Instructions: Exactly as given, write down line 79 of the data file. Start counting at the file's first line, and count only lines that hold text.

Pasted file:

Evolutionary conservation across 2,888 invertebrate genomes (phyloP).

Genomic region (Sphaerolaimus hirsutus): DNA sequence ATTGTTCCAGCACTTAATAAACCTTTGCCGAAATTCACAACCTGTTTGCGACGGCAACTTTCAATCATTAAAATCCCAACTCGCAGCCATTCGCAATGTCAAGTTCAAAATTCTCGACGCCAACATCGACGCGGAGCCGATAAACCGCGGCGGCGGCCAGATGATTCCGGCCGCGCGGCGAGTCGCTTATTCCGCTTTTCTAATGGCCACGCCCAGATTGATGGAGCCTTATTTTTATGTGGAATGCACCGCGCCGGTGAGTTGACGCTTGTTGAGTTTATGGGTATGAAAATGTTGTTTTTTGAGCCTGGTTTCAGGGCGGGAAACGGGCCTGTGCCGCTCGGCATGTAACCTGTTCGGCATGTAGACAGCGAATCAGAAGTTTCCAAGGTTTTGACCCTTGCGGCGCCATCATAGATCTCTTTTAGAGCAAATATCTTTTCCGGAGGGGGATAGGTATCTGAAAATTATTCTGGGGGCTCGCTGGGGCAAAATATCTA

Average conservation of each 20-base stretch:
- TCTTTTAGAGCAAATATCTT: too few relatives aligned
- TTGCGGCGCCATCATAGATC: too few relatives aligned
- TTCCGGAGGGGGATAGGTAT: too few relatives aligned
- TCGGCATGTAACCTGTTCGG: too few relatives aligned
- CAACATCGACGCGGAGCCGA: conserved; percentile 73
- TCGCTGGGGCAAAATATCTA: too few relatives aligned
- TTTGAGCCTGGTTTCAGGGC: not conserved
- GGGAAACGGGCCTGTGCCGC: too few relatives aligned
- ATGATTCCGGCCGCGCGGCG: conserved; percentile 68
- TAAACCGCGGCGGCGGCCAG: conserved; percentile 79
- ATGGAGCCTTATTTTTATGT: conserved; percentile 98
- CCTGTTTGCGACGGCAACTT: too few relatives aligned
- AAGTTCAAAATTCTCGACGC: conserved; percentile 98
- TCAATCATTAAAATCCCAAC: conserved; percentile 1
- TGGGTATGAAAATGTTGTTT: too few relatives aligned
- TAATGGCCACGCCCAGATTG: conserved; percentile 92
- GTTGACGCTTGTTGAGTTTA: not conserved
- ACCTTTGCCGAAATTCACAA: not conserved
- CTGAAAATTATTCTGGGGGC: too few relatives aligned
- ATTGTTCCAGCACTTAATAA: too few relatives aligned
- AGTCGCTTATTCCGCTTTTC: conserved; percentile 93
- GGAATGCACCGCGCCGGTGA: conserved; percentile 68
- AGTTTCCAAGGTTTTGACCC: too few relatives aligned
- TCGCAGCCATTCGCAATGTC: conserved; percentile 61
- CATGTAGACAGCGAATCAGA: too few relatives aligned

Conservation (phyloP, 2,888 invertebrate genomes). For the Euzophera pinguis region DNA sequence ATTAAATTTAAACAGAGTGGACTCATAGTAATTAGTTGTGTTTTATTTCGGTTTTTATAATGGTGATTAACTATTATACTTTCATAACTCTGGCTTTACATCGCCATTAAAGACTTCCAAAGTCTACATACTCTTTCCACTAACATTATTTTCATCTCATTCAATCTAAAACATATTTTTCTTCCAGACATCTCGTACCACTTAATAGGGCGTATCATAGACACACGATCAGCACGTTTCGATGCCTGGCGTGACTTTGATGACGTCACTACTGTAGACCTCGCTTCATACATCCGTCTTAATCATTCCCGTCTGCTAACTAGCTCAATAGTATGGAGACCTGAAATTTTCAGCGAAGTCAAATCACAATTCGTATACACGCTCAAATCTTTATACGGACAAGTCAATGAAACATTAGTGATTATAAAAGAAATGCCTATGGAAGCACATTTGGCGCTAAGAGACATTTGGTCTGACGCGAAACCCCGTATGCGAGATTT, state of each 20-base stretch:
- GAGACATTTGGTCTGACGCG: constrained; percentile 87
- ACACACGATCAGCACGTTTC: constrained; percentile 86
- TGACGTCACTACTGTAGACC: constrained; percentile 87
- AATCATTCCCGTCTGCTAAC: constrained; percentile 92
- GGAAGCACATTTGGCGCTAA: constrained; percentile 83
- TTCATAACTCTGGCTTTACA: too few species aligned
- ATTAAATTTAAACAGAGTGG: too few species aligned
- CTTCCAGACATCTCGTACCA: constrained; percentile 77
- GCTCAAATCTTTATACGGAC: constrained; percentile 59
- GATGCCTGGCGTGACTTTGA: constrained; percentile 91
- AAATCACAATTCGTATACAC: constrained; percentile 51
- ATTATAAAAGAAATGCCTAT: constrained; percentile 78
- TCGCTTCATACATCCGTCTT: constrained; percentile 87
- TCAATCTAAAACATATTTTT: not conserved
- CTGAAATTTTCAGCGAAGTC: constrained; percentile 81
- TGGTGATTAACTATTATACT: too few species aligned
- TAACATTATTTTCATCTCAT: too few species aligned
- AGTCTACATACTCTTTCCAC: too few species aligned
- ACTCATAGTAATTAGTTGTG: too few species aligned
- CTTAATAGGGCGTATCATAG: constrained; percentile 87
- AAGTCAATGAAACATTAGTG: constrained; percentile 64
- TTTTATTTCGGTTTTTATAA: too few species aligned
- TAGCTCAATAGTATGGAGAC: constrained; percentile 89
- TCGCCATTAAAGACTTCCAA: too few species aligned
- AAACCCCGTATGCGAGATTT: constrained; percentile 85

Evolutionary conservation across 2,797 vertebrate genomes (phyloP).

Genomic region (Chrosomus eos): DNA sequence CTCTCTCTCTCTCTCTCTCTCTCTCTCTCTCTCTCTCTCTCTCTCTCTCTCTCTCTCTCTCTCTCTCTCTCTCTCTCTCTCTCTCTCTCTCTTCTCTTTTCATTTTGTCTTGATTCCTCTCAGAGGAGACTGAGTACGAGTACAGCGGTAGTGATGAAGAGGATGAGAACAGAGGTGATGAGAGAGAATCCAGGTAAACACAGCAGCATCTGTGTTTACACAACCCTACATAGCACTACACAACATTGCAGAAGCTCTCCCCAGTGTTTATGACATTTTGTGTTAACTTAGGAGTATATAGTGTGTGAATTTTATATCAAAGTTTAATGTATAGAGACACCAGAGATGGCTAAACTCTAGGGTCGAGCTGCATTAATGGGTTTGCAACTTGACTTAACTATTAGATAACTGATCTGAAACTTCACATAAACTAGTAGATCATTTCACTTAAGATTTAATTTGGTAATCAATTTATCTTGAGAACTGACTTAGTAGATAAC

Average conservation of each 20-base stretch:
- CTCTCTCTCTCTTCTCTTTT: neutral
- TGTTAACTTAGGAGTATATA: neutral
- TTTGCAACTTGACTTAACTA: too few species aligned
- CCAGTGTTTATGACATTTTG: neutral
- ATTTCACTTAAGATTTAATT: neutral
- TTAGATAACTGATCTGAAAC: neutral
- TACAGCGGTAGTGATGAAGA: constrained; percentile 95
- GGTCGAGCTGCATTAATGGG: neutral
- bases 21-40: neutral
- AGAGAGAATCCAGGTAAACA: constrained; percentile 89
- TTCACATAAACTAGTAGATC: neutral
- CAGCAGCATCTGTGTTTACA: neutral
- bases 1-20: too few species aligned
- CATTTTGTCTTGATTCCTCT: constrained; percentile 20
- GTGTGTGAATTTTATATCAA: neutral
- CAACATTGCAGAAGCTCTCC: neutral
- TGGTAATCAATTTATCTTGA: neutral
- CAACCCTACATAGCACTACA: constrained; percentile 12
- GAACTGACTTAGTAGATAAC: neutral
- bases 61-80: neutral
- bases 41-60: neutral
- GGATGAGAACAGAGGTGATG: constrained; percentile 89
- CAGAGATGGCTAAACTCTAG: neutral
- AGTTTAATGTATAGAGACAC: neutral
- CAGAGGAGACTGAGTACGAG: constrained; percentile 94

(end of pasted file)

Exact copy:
- GGATGAGAACAGAGGTGATG: constrained; percentile 89